A pair of Center for Operational Excellence members have landed on ComputerWorld’s annual ranking of the best companies to work in information technology.
The magazine’s 23rd annual ranking placed Toledo-based COE member Owens Corning fourth on its large-company list, up from No. 7 in 2015. Columbus-based Nationwide landed at No. 36 on the list, up from 49th in 2015.
ComputerWorld’s rankings surveyed nearly 25,000 I.T. staffers at the nominated companies to rank the list, culling details on office culture, benefits, and training/career development opportunities.
The magazine singled out Owens Corning’s “dynamic environment that offers employees opportunities to grow professionally.” Nationwide received plaudits for its learning and innovation events, “hackathons” and peer-led educational sessions. The company also is active in COE’s IT Leadership Network, a group of IT leaders committed to implementing process improvement principles in that space.
Coming in at No. 1 on the large-company list this year was Detroit-based Quicken Loans, whose president spoke for COE members in 2012.
Explore the list here or download a PDF of the detailed ranking here.
Nearly half of COE’s member companies or their parent organizations made the ranks of the 1,000 largest companies in the U.S., with 10 cracking the Fortune 500.
The magazine’s much-hyped annual list was released earlier this month, with Dublin, Ohio-based Cardinal Health cracking the Fortune 25 at No. 21, with $102 billion in annual revenue. Cardinal Health is the highest-ranked COE member company on the list and the second-highest Ohio-based company, behind No. 17-ranked Kroger ($109 billion).
Other COE members and member company owners in the Fortune 500:
58. FedEx Services parent FedEx ($47.5 billion)
69. Nationwide ($40.2 billion)
128. Emerson Climate Technologies parent Emerson Electric ($22.3 billion)
137. Progressive Insurance ($20.9 billion)
138. Abbott Laboratories ($20.7 billion)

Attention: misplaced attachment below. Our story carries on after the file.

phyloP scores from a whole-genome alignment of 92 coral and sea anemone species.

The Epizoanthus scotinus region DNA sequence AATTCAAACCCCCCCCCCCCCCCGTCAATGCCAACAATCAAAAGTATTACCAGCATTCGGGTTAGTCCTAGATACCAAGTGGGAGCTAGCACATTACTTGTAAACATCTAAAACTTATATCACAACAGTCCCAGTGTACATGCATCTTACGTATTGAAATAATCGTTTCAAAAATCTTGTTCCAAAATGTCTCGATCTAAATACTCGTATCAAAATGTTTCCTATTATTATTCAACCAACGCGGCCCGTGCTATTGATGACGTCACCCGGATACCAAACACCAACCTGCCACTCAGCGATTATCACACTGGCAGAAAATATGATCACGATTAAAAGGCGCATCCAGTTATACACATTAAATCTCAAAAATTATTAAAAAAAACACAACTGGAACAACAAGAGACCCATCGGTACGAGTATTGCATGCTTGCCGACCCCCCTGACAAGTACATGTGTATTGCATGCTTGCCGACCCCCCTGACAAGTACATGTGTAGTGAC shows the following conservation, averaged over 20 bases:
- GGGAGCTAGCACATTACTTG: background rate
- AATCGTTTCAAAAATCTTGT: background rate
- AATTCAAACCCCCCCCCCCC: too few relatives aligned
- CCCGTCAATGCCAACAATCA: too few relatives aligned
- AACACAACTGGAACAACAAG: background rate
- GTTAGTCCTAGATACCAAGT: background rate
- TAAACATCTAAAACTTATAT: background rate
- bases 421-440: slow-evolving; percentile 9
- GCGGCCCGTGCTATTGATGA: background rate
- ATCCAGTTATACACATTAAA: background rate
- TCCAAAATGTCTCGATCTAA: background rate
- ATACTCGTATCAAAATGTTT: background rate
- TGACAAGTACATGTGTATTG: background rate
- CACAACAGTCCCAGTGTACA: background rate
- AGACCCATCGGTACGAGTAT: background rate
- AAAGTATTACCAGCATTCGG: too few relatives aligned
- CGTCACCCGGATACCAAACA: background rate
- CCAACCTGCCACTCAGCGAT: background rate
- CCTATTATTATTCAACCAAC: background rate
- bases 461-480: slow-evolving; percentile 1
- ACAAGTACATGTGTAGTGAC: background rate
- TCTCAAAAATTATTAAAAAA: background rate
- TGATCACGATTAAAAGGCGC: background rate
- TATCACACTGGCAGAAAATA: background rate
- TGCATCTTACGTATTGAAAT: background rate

165. American Electric Power Company ($16.9 billion)
169. Goodyear Tire & Rubber Co. ($16.4 billion)
224. Parker-Hannifin ($12.7 billion)
480. Owens Corning ($5.4 billion)
Member companies that fell outside the 500 but made the ranks of the Fortune 1,000 are
The Ohio Manufacturing Institute just released the latest edition of its semi-monthly Manufacturing Tomorrow podcast, which they recorded at the Center for Operational Excellence’s Leading Through Excellence summit just last month.
Podcast Executive Producer Kathryn Kelley in this edition interviews a trio of COE members – Agrana Fruit’s John Labrador, Crown Equipment’s Craig Wreede and WillowWood’s John Matera – on what operational excellence means for them. Listen here, and check out the podcast’s website here.
COE regularly partners with OMI to bring speakers to Manufacturing Tomorrow. Past COE collaborations have resulted in podcasts interviewing Goodyear’s Norbert Majerus, COE Executive Director Peg Pennington, Snap-On Inc. CEO Nick Pinchuk and more. They’re all on the podcast archive.
Special thanks to Kathryn Kelley and the OMI team for visiting the summit and featuring our members.
The Center for Operational Excellence’s flagship annual event has more than a few things in common with the fast-paced racing world featured in the kickoff to the fourth-annual Leading Through Excellence summit.
In the span of three years, COE’s April Leading Through Excellence summit has grown to a gathering of nearly 400 process excellence leaders from around the world: 50 companies, a dozen workshops and tours, 20 breakout sessions, four dynamic keynote addresses, and countless insights across three days aimed at helping organizations harness the power of process improvement.
Here’s a look back at the event:
Leading Through Excellence began with a bang as nearly 100 attendees plunged into the high-paced world of pit crew racing, guided by Mooresville, N.C.-based training ground Performance Instruction & Training (PIT). The session’s focus on handoffs, coordination and standard work drove home the importance of having a high-functioning team for Cheryl Cole of KeyBank, which sent 17 employees to the conference. “We can all benefit from what we experienced from PIT,” she said. “Teams tend not to be aware of the significance of being in sync.”
Team-building emerged as the heart of Leading Through Excellence, where a number of companies brought upwards of 15 employees. “Getting a team together, you start bouncing ideas off each other,” said attendee Linda Schaefer of COE member Clopay. “You get more people involved, the excitement builds, and great things always come of that.”